It Takes a Guild Webinar: Episode 3 – Featuring PCS Super-Teachers Craig Lawson and Sara Toothman!

Yeah… I work with amazing people.  GamesMOOC (massive open online course) was kind enough to invite Craig, Sara, and I to share about our game-based initiatives in Pender County Schools.  Missed the live show?  You can watch it here:

 

-Lucas

First Contact

wowinschool_1st_meeting

Earlier this week students from Cape Fear Middle School and Suffern Middle School had their first in-game contact with each other.  In some ways it was similar to the kinds of interactions you might expect if you put a random assortment of middle schoolers together at school dance.  There was a  little mingling, a few timid “‘Sup’s?” and a few silly emotes.  Then, they ran off to complete a few more quests before the day was over.  Could this be the beginning of a guild?  Yeah.  I think so.

-Lucas

I Don’t Teach Lessons – I Give Quests

Dwarven PriestStarting next week, the WoWinSchool Project will become a reality.  We have a great group of students lined up to participate in the project and they are in for an exciting adventure.  From the beginning, I’ve suggested that World of Warcraft, and many other popular video games today, are at least at some level,  potential models for instructional design and delivery.  Today’s games are incredibly complex intellectual pursuits that our students consume with a ravenous appetite.  They are very focused on achievement and support the players’ progress with in-game help and game play that builds in complexity cumulatively.  And, this learning is highly individualized and customized in most cases.

Why can’t our lessons be like this?  I believe they can be.  How often do students struggle for a semester to learn a complex, vocabulary-intense subject like Biology only to fail at the end?  And when they fail, do they pick back up where they left off and attempt to re-master those concepts?  No.  They have to start back over at the beginning the next semester.  I wonder if World of Warcraft would have 11.5 million subscribers if it adopted a similar model?  If I worked hard to achieve level 79 and then failed a quest sending me back to level one would I keep playing?  I doubt it.  The game designers know that would be a disaster, and no one would pay for the game.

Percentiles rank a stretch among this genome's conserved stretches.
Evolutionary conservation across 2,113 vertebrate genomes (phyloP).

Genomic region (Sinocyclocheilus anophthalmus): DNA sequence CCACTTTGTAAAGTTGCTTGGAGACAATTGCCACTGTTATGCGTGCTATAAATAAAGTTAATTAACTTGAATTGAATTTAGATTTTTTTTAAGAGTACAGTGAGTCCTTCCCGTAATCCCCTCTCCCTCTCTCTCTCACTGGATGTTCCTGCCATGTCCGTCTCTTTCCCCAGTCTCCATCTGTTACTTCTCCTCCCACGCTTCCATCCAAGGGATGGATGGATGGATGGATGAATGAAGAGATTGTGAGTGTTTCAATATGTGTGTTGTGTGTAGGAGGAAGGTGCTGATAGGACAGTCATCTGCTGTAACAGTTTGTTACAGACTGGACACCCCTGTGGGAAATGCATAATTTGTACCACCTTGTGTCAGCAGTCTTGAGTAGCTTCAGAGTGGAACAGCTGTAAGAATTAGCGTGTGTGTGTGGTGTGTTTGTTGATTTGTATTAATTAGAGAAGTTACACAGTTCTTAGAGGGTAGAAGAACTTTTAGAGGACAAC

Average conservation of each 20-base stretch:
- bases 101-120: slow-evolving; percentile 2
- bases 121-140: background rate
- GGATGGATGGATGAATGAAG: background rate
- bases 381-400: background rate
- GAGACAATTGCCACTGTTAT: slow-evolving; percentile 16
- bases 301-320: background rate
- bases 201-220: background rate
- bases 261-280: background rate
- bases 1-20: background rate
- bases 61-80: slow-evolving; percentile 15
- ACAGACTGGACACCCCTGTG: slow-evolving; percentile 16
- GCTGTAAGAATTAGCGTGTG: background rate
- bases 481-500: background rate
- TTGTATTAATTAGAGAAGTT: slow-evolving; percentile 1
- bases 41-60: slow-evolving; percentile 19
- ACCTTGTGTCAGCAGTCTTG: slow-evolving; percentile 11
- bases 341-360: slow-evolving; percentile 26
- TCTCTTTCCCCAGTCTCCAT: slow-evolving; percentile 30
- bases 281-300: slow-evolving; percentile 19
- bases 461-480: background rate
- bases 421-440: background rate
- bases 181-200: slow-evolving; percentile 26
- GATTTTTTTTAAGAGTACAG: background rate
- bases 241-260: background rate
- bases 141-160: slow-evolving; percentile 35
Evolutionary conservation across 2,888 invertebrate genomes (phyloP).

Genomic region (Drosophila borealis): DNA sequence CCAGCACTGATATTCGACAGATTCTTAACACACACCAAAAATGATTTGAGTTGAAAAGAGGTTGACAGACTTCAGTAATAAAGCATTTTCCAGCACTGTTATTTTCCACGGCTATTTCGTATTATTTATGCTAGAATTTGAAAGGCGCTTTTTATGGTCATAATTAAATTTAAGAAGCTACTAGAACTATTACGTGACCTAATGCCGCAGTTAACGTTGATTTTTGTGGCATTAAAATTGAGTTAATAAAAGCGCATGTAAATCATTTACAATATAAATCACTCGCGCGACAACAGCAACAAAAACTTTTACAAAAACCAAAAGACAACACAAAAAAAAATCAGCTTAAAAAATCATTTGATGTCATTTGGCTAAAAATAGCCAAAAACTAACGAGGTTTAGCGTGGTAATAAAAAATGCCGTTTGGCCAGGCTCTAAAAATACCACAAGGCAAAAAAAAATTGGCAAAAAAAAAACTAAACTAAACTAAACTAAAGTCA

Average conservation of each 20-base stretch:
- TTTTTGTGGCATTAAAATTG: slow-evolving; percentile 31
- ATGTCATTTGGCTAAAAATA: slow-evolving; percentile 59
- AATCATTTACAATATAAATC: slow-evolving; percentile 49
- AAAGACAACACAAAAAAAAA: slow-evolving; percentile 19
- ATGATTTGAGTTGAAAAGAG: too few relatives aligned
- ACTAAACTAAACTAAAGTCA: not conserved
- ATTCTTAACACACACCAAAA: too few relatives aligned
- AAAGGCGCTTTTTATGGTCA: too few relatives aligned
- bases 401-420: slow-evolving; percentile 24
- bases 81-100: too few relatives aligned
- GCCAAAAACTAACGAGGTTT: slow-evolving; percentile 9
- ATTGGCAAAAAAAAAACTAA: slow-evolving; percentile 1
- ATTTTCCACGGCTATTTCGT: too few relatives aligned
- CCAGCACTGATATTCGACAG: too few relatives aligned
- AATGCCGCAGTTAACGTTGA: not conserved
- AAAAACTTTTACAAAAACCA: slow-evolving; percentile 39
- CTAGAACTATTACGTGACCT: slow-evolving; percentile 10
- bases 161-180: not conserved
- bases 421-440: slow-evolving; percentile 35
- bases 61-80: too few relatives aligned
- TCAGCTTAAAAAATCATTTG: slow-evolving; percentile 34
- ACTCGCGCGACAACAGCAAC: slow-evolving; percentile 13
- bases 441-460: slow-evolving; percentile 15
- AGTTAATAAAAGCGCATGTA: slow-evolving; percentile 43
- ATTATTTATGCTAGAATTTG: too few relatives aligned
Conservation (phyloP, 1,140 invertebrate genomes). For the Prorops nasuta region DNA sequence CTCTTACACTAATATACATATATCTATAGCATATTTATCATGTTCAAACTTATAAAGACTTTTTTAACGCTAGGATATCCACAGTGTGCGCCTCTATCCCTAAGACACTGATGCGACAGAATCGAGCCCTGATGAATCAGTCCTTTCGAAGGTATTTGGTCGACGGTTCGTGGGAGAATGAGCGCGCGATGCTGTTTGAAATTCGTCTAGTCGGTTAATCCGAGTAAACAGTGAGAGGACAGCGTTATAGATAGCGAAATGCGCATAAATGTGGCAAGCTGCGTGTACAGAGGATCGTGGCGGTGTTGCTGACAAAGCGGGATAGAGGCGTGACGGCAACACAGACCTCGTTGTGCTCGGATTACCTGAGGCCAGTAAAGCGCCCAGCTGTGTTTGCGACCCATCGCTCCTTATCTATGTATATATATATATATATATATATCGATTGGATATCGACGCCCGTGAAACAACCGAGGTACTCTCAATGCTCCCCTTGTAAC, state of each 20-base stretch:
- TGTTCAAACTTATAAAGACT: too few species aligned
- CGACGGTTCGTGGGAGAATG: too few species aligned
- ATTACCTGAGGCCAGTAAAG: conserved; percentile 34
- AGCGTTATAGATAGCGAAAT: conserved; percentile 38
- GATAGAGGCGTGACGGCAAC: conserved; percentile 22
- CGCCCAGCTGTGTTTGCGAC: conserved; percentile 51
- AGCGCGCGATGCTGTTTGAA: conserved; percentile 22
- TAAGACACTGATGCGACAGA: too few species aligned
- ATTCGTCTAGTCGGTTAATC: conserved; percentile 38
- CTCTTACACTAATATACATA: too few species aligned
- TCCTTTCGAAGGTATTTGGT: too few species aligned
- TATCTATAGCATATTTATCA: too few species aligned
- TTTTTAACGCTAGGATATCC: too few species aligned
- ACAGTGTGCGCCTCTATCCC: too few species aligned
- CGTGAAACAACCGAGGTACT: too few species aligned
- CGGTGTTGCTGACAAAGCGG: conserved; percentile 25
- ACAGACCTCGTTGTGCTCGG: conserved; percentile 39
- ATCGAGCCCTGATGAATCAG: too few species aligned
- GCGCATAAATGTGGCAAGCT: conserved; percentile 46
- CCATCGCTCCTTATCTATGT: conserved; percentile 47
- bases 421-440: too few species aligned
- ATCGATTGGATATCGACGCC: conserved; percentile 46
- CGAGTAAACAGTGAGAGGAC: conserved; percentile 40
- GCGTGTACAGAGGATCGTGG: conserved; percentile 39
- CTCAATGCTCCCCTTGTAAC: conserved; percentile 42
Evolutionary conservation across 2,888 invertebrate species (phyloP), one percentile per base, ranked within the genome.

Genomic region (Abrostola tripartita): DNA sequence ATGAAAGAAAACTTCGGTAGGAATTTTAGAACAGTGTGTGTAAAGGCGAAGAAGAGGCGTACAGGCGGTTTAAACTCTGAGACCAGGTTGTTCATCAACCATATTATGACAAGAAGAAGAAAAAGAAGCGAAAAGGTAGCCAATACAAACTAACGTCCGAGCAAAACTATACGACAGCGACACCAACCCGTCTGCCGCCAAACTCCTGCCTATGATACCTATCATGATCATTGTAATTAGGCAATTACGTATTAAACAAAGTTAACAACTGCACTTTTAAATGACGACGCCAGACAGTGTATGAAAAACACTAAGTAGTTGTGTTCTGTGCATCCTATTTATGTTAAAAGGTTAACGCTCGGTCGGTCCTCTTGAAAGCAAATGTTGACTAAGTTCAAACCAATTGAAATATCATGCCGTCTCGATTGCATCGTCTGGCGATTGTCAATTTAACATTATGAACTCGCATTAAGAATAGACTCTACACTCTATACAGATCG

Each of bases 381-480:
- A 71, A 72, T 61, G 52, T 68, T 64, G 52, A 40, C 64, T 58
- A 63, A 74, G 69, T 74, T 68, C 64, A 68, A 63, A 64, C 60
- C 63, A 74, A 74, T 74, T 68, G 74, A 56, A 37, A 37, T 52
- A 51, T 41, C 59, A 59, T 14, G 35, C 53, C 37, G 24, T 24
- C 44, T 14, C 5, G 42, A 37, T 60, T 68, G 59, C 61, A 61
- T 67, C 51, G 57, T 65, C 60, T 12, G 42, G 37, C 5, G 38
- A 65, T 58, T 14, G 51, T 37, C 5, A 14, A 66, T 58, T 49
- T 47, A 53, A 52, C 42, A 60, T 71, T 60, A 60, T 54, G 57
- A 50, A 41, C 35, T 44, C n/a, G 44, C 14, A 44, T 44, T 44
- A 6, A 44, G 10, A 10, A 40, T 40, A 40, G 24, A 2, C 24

With the WoWinSchool after school project I’ve decided I won’t be giving students lessons on math, literacy, leadership, etc.  I’ll be giving students quests for those things instead!  Which would be more effective, to give the students an assignment in the classroom or give them quest, in-game, that revolves around the rich story world that Blizzard has created?  The outcomes, pedagogically, will be the same:  they’ll be writing, they’ll be doing math, and they’ll learn the 21st-Century skills.  The method of delivery, however, will be immersive.

Here’s how it may work:

  • The teachers working with the project will create characters and put them in a guild.  This guild will be known as something like “Keepers of Lore” or “Lore Masters.”  There has been much discussion in gaming circles lately that the next great virtual world/MMO will have to include player generated content.  This would be something akin to that.  We would have students interact with these characters as though they were NPC’s (Non-player characters), but they would, of course, be much more interactive.  We would give quests (assignments) that may involve out-of-game things such as creating machinima, writing a story in a forum, etc.
  • Their work could be rewarded with in-game rewards such as bags, companion pets, mounts, etc.
  • All of this would be handled in roleplay sort of environment perhaps even integrating existing themes current in the World of Warcraft storyline.  Students would also be encouraged to reply/respond in-character.